Desmond M. Tutu, Archbishop Emeritus of Cape Town, South Africa

O Child, who willed to have for your crib a manger; O Creator of the universe, who stripped yourself of divine glory; O Redeemer, who offered your vulnerable body in sacrifice for the salvation of humanity! May the radiance of your birth light up the night of the world. May the power of your message of love thwart the proud snares of the evil one. May the gift of your life make us understand ever more clearly the worth of the life of each human being. Too much blood is still being shed on the earth! Too much violence and too many conflicts trouble the peaceful coexistence of nations! You come to bring us peace. You are our peace! You alone can make of us "a people purified" and belonging to you for ever, a people "zealous for good deeds" (Tit 2:14). John Paul II, Christmas Homily 2003

When the song of the angels is stilled.

When the star in the sky is gone,

When the kings and princes are home.

When the shepherds are back with their flock,

The work of Christmas begins:

To find the lost,

To heal the broken,

To feed the hungry,

To release the prisoner,

To rebuild the nations,

To bring peace among others,

To make music in the heart.

Howard Thurman, African-American mystic

Save us from the great evils which rend humanity in these first years of the third millennium. Save us from the wars and armed conflicts which lay waste whole areas of the world, from the scourge of terrorism and from the many forms of violence which assail the weak and the vulnerable. Save us from discouragement as we face the paths to peace, difficult paths indeed, yet possible and therefore necessary; paths which are always and everywhere urgent, especially in the Land where You were born, the Prince of Peace.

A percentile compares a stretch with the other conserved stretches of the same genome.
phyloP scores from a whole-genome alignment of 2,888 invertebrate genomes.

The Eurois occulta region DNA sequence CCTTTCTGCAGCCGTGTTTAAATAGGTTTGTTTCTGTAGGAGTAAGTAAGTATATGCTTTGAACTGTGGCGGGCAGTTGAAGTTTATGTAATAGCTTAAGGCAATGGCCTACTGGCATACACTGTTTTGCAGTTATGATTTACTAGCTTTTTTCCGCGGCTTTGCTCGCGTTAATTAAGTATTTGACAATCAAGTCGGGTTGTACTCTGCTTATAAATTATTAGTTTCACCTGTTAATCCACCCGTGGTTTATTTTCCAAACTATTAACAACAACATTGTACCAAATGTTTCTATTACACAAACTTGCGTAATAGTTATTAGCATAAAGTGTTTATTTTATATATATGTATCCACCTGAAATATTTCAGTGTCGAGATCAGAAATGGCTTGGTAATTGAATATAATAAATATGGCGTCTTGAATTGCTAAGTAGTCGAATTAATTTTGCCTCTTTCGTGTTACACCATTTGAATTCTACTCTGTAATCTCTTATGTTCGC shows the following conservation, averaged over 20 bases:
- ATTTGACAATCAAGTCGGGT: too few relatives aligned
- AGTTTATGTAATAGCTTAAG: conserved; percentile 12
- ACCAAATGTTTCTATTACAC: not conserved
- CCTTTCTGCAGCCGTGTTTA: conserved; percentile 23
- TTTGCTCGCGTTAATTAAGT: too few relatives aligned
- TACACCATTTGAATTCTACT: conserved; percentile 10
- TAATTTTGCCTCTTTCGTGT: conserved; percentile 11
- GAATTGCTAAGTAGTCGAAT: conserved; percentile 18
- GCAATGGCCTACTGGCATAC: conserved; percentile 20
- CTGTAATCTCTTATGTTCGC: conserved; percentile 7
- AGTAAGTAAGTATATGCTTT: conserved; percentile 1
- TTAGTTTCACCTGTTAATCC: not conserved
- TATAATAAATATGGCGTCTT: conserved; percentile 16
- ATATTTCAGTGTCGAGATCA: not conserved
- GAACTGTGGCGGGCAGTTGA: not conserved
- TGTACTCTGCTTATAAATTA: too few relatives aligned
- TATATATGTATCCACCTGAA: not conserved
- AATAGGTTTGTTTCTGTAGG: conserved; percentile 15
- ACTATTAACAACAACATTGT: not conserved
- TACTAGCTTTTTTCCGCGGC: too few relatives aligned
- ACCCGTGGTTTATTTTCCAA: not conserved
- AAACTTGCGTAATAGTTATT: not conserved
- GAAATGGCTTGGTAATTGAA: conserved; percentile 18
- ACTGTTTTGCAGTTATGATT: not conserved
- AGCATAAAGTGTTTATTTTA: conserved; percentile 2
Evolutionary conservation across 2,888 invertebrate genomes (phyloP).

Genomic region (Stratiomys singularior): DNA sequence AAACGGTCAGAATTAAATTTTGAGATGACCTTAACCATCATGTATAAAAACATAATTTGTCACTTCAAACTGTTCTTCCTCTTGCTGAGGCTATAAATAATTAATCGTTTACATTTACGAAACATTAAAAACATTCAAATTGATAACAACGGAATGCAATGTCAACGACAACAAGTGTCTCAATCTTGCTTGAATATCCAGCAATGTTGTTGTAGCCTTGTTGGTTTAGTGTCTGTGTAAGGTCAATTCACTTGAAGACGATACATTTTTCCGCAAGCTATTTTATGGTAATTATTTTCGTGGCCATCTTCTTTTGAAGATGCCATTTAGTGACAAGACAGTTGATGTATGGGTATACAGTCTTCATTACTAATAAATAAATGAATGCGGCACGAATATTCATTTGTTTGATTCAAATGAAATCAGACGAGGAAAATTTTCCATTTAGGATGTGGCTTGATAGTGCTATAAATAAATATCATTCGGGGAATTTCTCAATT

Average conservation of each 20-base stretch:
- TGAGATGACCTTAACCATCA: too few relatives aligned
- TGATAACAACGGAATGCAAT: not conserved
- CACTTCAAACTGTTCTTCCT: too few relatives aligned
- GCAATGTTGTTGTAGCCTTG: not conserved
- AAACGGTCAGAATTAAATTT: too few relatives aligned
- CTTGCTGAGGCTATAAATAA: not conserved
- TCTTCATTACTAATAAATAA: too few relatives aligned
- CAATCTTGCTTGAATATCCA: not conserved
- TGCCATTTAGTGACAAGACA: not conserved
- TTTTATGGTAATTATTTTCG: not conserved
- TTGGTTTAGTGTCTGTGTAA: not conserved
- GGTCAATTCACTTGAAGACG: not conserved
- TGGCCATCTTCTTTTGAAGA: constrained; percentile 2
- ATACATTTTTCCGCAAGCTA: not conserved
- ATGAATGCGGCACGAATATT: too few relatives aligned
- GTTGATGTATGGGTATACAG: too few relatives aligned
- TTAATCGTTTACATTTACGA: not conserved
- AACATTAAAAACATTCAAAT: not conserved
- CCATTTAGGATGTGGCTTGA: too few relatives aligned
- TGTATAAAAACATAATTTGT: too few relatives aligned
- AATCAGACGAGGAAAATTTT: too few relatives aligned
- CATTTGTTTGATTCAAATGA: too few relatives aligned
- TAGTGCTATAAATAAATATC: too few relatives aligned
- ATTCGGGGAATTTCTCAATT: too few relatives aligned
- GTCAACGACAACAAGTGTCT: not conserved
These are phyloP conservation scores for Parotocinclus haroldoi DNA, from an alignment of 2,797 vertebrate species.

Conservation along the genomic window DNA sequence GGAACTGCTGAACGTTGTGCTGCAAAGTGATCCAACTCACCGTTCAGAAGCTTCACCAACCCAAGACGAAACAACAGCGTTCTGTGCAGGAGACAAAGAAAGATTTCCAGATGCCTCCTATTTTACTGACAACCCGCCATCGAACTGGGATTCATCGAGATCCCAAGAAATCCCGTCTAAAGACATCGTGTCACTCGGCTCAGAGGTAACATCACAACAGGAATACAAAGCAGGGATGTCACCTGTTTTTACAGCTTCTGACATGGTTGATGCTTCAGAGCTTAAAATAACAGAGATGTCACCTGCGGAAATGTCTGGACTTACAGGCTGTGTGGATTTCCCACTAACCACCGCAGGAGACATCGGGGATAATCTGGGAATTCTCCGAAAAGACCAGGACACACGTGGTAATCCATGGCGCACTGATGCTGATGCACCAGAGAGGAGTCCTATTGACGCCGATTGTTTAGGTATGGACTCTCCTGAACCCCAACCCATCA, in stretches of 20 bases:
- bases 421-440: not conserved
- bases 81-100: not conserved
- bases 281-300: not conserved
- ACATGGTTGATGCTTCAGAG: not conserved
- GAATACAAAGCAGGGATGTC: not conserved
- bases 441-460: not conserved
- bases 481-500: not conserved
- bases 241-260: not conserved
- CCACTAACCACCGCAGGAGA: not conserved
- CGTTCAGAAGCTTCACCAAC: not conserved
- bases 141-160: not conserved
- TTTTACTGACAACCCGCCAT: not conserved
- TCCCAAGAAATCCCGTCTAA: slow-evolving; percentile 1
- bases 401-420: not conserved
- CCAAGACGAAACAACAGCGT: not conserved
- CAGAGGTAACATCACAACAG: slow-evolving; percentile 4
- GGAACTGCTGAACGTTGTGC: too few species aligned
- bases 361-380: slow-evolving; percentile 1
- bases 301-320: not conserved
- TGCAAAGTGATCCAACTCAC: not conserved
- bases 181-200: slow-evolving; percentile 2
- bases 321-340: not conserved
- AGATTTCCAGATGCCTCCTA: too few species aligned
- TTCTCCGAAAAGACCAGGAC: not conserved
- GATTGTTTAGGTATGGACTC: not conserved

God of power and life, the glory of all who believe in you; fill the world with your splendour and show the nations the light of your truth; through Jesus Christ your Son our Lord, who is alive and reigns with you in the unity of the Holy Spirit, one God, now and for ever.  Amen.  Methodist Worship Collect Second Sunday of Christmas

God of beauty and light, with the appearing of your Son you have brought us into your new creation. Renew in us your image and likeness that our lives may reflect your glory; through Jesus Christ our Lord, who is alive and reigns with you in the unity of the Holy Spirit, one God, now and for ever.  Amen.  Methodist Worship Collect Second Sunday of Christmas  

Eternal Father, we give thanks for your incarnate Son, whose name is our salvation. Plant in every heart, we pray, the love of him who is the Saviour of the world, Our Lord Jesus Christ; who lives and reigns with you, in the unity of the Holy Spirit, one God, now and for ever. Amen
(From Common Order)

Come near to God and He will come near to you. Amen